Why avoiding heaven should be at the top of your 2013 to-do list

Choices

Heaven is perfect. Everything to be understood is already understood. Any choices we make don’t change our happiness. We’re perfect. We have nothing to strive for. There is nothing more to know. A constant state stretching into infinity.

Heaven, perhaps not coincidentally, sounds like death.

Your actions are insignificant since everything will turn out as it should. During death, you become disordered into the system. But in heaven, everything is ordered. And since there is no disorder to shy from, the order is meaningless. And if there are any changes in heaven, they become meaningless, too.

This is why we must make choices with positive or negative consequences.

To have significance, our existence must include taking risks. There must be a negative outcome to suffer, so that there is a positive state for us to value. We must have a little suffering, a little wanting, a little desire, to make life worth living, actions worth taking, love worth making, and friendships worth building, because…

No desire means no love

The argument for a heavenly state is that we need to be content…we need to have gratitude with what IS before looking to what more can be. Desire leads only to more desire, unless checked by gratitude. Gratitude gives us peace. It keeps us grounded. It allows acceptance of what is, so our identity does not become wrapped up in what we do. Our selves always come before our job, or home, or looks, or our friends. If those things are stripped away, our gratitude for our humanity, for just having the dumb luck to be born, to exist, this profound truth will sustain us.

Gratitude allows us to value life. And valuing life itself gives us the reasoning for how we will use this life. Why we do something is as important as what we do.

But a heavenly gratitude without the passion to act is a divine lobotomy, stretching timelessly into oblivion

Human nature ties us all together. After we recognize that we all grow angry, fearful, happy, anxious, peaceful, lustful, needy… then we…then we can decide how to act. Will I be driven by my insecurity? Or by purpose and confidence and love?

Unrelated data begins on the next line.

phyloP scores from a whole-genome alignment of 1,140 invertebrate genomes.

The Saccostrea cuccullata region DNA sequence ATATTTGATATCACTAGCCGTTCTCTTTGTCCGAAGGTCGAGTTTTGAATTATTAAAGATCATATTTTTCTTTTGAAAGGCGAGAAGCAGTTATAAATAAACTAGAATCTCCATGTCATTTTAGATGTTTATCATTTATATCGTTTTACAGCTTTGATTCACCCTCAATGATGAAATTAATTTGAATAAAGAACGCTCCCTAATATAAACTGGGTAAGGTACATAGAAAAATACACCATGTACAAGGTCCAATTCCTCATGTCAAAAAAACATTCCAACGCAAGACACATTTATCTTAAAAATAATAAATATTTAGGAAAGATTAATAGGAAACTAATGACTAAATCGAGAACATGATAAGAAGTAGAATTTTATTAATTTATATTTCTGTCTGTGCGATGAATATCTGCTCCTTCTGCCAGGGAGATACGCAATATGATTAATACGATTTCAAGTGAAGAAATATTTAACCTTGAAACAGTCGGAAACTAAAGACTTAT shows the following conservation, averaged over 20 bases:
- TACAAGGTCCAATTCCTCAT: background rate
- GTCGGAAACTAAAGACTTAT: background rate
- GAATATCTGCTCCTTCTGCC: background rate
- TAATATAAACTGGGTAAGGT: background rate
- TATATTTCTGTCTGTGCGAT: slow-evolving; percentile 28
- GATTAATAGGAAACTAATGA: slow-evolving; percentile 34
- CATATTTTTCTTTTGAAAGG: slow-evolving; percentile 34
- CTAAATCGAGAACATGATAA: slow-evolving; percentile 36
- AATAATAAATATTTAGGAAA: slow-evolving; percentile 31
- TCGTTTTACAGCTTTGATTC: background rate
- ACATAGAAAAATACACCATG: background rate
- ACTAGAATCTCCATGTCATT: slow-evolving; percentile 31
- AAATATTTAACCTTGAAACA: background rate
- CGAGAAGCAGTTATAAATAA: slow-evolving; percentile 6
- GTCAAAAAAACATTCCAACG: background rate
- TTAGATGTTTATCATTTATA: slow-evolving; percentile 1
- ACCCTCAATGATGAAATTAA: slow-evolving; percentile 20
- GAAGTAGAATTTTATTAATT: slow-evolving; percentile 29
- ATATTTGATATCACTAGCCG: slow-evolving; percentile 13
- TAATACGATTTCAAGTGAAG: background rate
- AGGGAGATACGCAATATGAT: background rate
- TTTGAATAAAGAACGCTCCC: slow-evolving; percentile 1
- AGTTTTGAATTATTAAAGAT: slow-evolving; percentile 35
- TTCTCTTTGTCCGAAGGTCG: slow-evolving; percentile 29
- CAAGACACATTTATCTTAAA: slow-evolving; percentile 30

As much as our natures are alike, our behavior differentiates us. Yes, we are all special, but only because of our behavior.

Our behavior makes us who we are

Our behaviors are based on our decisions, and we decide based on costs. Costs of how much we want to suffer, how much we want to risk losing something for what we love…Do we shoot for the love…or not?

Heaven is perfect. But that just isn’t good enough

So, don’t lose that desire. Carry heaven in your mind, but realize there’s more to you than the passive contentment behind those pearly gates.

To a new year of risk. To days that end with a resounding “hell yes!” or with a little fear because you don’t know what’s going to happen. And ultimately…doing what you love.

Cheers to 2013, friends.

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I was confirmed at Catholic mass



I attended a Catholic mass last Tuesday and heard the Bishop of Columbus speak. He said something that has changed my view of religion in a deep and meaningful way. In fact, after he confirmed the class of young people, he confirmed my formula to power.

In conclusion to his talk, the bishop said that unless you know, love, and serve God, you cannot be happy. I found it important that he concluded by mentioning the key to personal happiness.

So God brings us happiness…but how?

I thought about this and realized that God has absolute power. We do wrong and he tells us to accept him as having this power and he will take away that sin. Fault is our feeling from doing wrong. If God takes away that fault, we can be happy and that’s the only way we can be happy.

So why are people, both Christians and others, still unhappy?

Christianity is misused. Some followers rely on others for their connection to God. Their minister, their priest, other authority figures. But Chrisitianity tells us we need a personal relationship with God.

There is another misuse: We help others before we help ourselves. We feel good about ourselves through these actions, but Christianity tells us that the crux of finding happiness isn’t through our actions, it’s through recognizing we make mistakes and are imperfect. And this knowledge, not action, is where we must start:

We must accept ourselves

Religion fails -rather, WE fail- when we jump ahead of this state of mind: We fail as Christians when we think going to a church and giving to others will make us happy. We cannot be happy unless we know ourselves. Knowing God and knowing ourselves is the same thing. The saying God is love makes sense: When we know God, we love ourselves despite being imperfect.

But God cannot accept our guilt, only we can. The Bishop did not say God knows us. He said WE must know God. That’s why when we’re unhappy, it’s not God’s fault. It’s our fault. And once we accept this fault, we accept responsibility for ourselves. We lose that ego, we lose that worry. We become free and empowered.